Homemade Almond Milk

Homemade Almond Milk

It has been about four years since I stopped having cow’s milk. On and off I have had the occasional yogurt, scoop of ice cream, or bit of cheese, but I consider myself to be mostly dairy free these days. I used to always buy soy milk which didn’t taste so great; especially if like me, you go for the unsweetened. And then there is all the controversy about soy products. I mean, there is controversy about pretty much everything these days; for example I was reading about arsenic is rice?! You just have to do what is best for you though, and listen to your body.

I first tried almond milk over a year ago. Again unsweetened, it was a nice change from soy. It is much thinner and lighter than soy, and I found it perfect for my smoothies and porridge, yet it doesn’t really taste very almondy.

Something that always bothers me about packaged milk, juices and smoothies, is that they never separate. If I make a green juice or a smoothie and leave it to sit for a little while, the heavier particle sink to the bottom and the liquid sits on the top. And, it turns out, homemade almond milk is no different. But it is reassuring to see that separation as you can see that it has not been messed with. In shop bought products I believe it is a mixture of additives and pasteurisation, neither of which are particularly health giving.

Back to the almond milk. This tasted really almondy. You can add sweetener if you like, and I have seen people using dates to make it sweeter, but I liked it just fine as it was. I probably couldn’t drink a glass of it plain, but I made overnight oats with it, a smoothie, and porridge. I was a little disappoint though as I had been told it lasts up to a week in the fridge. Mine lasted two to three days but the seal on my glass bottle was not very good, and on the label when I bought the bottle it said not for preserving, so it is clearly more ornamental than anything.

Recipe

1 cup Almonds, soaked overnight if possible

3 cups Filtered Water

All you need to do is soak the almonds in a bowl of water, ideally overnight but a few hours should be ok. You might get away without soaking them but nuts are always better soaked. Get fresh water (not soaking water) and put it in your blender with the soaked and rinsed nuts. Blend up until as broken down as you can get it.

Next you will need a nut milk bag, or I used a preserve straining bag, designed for jams I think but much much cheaper as healthy foods and equipment tends to have a high premium added, annoyingly.

Pour the contents of the blender into the bag over a large bowl and allow the liquid to strain through. When the liquid slows, use your hands and squeeze out as much as you can, trying not the damage the bag as these are usually reusable. Once you have all you can get, pour the almond milk into a container. I poured mine into a jug so that I could get it all in the bottle without spilling any.

Homemade Almond Milk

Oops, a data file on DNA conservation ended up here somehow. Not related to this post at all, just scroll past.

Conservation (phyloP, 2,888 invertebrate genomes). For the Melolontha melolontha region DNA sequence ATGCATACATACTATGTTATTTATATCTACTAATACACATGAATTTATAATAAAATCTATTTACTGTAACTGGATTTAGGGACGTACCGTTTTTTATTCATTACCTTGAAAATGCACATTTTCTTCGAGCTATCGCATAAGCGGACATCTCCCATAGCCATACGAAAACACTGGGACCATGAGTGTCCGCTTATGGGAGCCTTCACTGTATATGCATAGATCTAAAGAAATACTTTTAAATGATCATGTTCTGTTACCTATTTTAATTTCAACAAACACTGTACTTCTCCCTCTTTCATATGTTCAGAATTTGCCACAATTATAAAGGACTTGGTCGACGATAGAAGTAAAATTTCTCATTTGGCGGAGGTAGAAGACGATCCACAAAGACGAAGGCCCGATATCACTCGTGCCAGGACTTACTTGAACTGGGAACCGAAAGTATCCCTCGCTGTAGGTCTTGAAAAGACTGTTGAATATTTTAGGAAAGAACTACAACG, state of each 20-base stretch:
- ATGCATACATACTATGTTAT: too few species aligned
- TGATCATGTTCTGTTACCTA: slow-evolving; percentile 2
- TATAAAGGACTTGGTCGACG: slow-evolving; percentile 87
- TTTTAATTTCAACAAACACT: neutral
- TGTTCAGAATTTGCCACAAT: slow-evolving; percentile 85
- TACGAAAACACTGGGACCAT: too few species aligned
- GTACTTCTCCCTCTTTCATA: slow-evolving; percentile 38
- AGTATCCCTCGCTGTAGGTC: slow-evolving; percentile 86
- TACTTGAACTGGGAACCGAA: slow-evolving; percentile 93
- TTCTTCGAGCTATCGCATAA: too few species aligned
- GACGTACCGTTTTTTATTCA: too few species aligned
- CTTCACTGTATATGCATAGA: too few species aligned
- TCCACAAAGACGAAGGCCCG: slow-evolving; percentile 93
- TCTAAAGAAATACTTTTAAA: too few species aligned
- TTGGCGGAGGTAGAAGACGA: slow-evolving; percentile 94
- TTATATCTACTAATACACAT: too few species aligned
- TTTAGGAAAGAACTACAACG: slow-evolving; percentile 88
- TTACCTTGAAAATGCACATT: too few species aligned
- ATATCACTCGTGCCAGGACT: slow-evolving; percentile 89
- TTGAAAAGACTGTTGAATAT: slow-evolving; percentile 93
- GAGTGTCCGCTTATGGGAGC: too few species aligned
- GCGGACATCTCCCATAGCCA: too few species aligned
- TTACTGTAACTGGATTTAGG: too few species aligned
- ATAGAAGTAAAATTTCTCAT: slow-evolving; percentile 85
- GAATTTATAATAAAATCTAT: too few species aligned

This is a litre bottle so the recipe makes just over half a litre I would say. You can always add more liquid for a thinner milk, like the shop bought ones, however this recipe was lovely and creamy. I would love to hear how long your almond milk lasts and how you store it if you have tried it before.

But next up is what to do with the leftover pulp. I have read about people using it for all kinds of things, from cookies and hummus, to almond flour and meal. I decided to go for almond meal. Firstly because my blender left it quite chunky, and secondly because I already had too much food in the house to make anything else.

Almond pulp almond meal

All you have to do is spread out the almond pulp on a baking tray or dehydrator sheet as thinly as you can. I spread mine on baking parchment on a baking tray and baked at 160c Fan for about 10 minutes. I took my eye off it a little while too long so it went a bit darker than I would have liked.

Then just crumble by hand or put in a food processor and pulse until you get a crumb texture. If you have a better food processor you might get a flour texture which would be great as almond flour is really expensive. I stored mine in a little Tupperware pot to be used soon. I don’t know how long it will last but as long as all the moisture is baked or dehydrated out, you should get at least a week out of it.

Repurposed almond milk pulp

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6 thoughts on “Homemade Almond Milk

  1. April @ Simplify Your Health June 7, 2014 at 9:09 am Reply

    Hi! My fresh homemade almond milk only really lasts about 3 days. The pulp is the same before I need to use it for something- my fav use it bliss balls. But I much prefer making my own, store bought tends to have sweeteners added or is very expensive!

    • freedomfoodjournal June 7, 2014 at 9:12 am Reply

      That’s reassuring then. I will be using my almond meal this weekend for something. I will have to check your recipes out. I guess you just have to make the time to keep making milk every three days! Thanks for stopping by 🙂

      • April @ Simplify Your Health June 7, 2014 at 9:14 am

        You’re welcome, it’s great to encourage people to make their own as I wonder what companies making almond milk do with the pulp! They might throw it out? I throw some raw cacao, coconut & coconut oil and a bit of agave in and roll them into a ball, maybe with chopped apricots or raisins. Very tasty as a treat or after a workout as there is lots of protein 🙂

      • freedomfoodjournal June 7, 2014 at 9:16 am

        I didn’t think about what they do with it! I’m curious now 🙂

      • April @ Simplify Your Health June 7, 2014 at 9:17 am

        I know! I hate waste!!!

  2. Brittany June 9, 2014 at 1:41 pm Reply

    OK I NEED to make my own almond milk already, this is way too easy! Thank you for sharing!

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